The Federal Housing Administration will prohibit borrowers from using seller-financed down payment assistance programs that have helped hundreds of thousands of people buy homes but have come under the scrutiny of federal authorities. Such programs allow home sellers to give money to charities, which in turn assist buyers with their down payments. The sellers pay the charities a service fee, but often recoup the money by charging a higher price for the homes, usually 2 or 3 percent more, or an amount equal to the down payment. In a conference call with reporters, Federal Housing Commissioner Brian Montgomery said the FHA will publish its new rule in the Federal Register on Monday. The rule, which is little changed from a preliminary version put out for comment in May, will go into effect 30 days after publication. "These contributions often function as an incentive to purchase the home," Montgomery said. "But these gifts are ultimately paid for by the borrower through a higher mortgage amount. The home buyers are often unaware that the 'gift' is something they end up paying for and is not a 'gift' at all."
Almost 200 charities nationwide -- one of the largest is AmeriDream in Gaithersburg -- have participated in such arrangements. But the Internal Revenue Service and other government entities have raised concerns, particularly after the GAO study found that borrowers receiving assistance from the charities were more than twice as likely to default or become delinquent than other FHA borrowers were. In a ruling last year, the IRS went so far as to call the seller-financed programs "scams," accusing the charities of inflating home prices.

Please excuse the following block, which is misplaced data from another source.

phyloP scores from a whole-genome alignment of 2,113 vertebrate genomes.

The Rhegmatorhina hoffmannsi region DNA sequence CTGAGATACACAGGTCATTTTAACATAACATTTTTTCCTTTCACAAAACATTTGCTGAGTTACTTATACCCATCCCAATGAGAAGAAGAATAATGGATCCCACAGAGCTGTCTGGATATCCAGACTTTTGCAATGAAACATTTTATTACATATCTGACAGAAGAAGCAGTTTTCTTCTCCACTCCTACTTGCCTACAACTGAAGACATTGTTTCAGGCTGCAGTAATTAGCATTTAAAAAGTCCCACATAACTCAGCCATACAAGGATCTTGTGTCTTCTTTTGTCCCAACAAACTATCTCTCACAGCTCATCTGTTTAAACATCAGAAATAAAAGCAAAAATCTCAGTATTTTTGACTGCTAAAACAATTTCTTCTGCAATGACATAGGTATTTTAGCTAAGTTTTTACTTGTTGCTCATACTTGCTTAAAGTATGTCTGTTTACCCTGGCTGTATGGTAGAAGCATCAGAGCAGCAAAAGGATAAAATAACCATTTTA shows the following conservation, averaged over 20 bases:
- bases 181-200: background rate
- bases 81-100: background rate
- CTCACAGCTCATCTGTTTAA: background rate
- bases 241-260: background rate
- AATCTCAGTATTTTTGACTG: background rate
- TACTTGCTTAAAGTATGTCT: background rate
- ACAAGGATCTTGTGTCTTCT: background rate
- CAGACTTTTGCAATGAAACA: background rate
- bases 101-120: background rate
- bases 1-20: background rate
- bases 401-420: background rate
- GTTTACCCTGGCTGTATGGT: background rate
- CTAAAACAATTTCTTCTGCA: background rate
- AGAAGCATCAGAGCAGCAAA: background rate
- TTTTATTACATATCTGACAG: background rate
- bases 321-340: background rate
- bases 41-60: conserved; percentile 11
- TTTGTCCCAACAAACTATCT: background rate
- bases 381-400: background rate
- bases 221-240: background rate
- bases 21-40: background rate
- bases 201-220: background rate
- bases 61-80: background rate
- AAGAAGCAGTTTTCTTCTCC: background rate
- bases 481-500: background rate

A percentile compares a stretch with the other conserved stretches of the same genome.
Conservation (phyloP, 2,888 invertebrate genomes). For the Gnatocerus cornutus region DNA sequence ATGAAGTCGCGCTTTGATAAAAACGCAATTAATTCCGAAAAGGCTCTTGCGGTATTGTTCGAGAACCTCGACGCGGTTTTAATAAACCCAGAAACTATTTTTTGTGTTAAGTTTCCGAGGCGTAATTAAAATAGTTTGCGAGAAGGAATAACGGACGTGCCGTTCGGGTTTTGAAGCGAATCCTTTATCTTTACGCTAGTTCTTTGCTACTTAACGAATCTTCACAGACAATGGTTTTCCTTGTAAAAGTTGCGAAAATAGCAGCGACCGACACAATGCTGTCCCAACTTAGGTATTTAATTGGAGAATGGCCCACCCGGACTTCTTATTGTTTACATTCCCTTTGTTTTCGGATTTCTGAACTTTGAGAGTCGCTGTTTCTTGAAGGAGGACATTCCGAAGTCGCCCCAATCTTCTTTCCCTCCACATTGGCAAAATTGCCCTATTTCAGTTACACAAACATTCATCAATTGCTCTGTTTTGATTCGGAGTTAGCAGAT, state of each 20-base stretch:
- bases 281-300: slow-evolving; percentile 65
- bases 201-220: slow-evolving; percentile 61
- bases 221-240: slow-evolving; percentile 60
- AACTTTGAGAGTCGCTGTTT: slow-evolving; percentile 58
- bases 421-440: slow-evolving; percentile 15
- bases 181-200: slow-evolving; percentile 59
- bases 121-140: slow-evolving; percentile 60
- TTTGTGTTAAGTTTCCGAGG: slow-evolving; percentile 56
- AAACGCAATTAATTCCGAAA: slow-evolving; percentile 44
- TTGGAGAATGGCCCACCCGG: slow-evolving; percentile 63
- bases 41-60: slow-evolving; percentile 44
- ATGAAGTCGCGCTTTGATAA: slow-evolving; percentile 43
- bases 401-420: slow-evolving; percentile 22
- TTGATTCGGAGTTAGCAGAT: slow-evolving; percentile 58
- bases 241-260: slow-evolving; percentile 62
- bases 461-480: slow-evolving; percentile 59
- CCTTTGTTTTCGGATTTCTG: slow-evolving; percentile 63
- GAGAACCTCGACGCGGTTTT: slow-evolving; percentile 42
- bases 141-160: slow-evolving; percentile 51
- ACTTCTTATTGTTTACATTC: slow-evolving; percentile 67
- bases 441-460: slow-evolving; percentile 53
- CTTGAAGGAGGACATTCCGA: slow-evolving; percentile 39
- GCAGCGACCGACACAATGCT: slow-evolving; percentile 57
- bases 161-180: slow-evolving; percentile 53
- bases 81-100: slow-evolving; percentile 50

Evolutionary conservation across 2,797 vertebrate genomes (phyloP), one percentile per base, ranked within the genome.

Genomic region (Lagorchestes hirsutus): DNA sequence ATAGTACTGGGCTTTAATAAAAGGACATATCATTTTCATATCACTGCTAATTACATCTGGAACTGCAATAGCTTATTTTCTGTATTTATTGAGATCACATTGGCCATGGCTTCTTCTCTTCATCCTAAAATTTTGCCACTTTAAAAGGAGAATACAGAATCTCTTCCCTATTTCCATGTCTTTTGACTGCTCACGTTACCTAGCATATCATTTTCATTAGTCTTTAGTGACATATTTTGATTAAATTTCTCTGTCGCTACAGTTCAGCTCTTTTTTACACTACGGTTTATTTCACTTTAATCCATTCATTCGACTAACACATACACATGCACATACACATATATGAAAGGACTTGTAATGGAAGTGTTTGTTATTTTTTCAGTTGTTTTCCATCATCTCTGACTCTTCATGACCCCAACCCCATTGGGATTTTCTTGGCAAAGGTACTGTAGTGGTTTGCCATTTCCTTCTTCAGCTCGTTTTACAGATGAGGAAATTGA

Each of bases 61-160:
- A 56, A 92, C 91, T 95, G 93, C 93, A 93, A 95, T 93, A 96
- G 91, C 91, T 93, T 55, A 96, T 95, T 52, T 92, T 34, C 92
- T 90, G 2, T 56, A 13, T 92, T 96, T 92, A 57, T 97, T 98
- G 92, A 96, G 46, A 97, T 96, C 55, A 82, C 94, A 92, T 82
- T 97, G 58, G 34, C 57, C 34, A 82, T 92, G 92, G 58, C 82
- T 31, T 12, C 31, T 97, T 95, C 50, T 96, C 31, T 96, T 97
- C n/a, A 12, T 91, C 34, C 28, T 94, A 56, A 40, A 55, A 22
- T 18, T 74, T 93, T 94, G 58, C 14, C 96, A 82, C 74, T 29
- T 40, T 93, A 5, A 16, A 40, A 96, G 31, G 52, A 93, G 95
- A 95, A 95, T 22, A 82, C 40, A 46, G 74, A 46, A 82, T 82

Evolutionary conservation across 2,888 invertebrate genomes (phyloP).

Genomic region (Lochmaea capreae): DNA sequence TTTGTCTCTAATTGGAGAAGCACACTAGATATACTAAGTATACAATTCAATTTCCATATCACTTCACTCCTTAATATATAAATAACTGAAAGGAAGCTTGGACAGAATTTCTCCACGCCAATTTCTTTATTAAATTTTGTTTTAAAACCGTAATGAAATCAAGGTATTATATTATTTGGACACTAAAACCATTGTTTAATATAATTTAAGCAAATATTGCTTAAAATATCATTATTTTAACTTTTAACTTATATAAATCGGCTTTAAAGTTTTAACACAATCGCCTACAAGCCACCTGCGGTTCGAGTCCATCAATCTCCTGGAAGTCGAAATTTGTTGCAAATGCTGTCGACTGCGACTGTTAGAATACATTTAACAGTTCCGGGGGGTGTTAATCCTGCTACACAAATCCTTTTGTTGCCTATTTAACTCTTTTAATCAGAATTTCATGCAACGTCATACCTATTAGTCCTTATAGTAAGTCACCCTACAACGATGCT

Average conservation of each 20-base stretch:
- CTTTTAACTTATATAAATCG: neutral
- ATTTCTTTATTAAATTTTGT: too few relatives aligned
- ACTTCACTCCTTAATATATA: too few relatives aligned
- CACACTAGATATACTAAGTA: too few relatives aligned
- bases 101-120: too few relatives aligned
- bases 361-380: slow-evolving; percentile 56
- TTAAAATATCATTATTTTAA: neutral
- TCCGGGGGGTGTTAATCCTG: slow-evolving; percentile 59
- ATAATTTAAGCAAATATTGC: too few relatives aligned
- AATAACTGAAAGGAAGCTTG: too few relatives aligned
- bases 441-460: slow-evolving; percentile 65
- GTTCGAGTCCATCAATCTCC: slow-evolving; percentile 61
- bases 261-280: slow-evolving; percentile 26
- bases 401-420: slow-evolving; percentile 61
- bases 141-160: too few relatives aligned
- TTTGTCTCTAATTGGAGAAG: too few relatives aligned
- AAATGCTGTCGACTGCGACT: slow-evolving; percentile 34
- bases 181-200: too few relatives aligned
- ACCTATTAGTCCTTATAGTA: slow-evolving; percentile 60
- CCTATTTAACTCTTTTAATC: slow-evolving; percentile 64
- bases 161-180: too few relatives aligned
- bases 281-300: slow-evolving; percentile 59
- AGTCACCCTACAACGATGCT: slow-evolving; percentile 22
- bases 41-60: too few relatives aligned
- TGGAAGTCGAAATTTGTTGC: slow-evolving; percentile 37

"Down payment assistance programs administered by charities have unfortunately been an area where my investigations and the IRS have found a great deal of abuse," said Sen. Charles E. Grassley (R-Iowa), who has pushed for changes. Ann Ashburn, president of AmeriDream, criticized the FHA rule and said there is no evidence that down payment programs raise prices. The housing market has deteriorated so much that home prices cannot be inflated, she said. "At the end of the day, the buyer has the ultimate say."
Borrowers with FHA-insured loans will still be able to get down payment assistance from family, employers, governmental entities or charitable organizations. But Ashburn said seller-financed down payment assistance has accounted for 30 to 50 percent of FHA purchase loans in recent years. The new rule, she said, would keep low-income borrowers from buying homes and further weaken the housing market. "The rule does discriminate between the haves and the have-nots," she said. "People who have money from mom and dad or have money on their own are still okay . . . but people who have no access to any sources -- those are the have-nots -- that group is now going to be discriminated against."
The Mortgage Bankers Association also blasted the ruling. The programs provide "important assistance to cash-strapped borrowers," said Steve O'Connor, the association's senior vice president of public policy. "While there is a need for stronger quality control measures, we shouldn't throw the baby out with the bathwater and end the program," he said. Others called the ruling prudent.
"Given the poor performance of these loans, we can understand why . . . [the FHA] took the steps they did to shut it down," said Allen Fishbein, director of housing and credit policy for the Consumer Federation of America.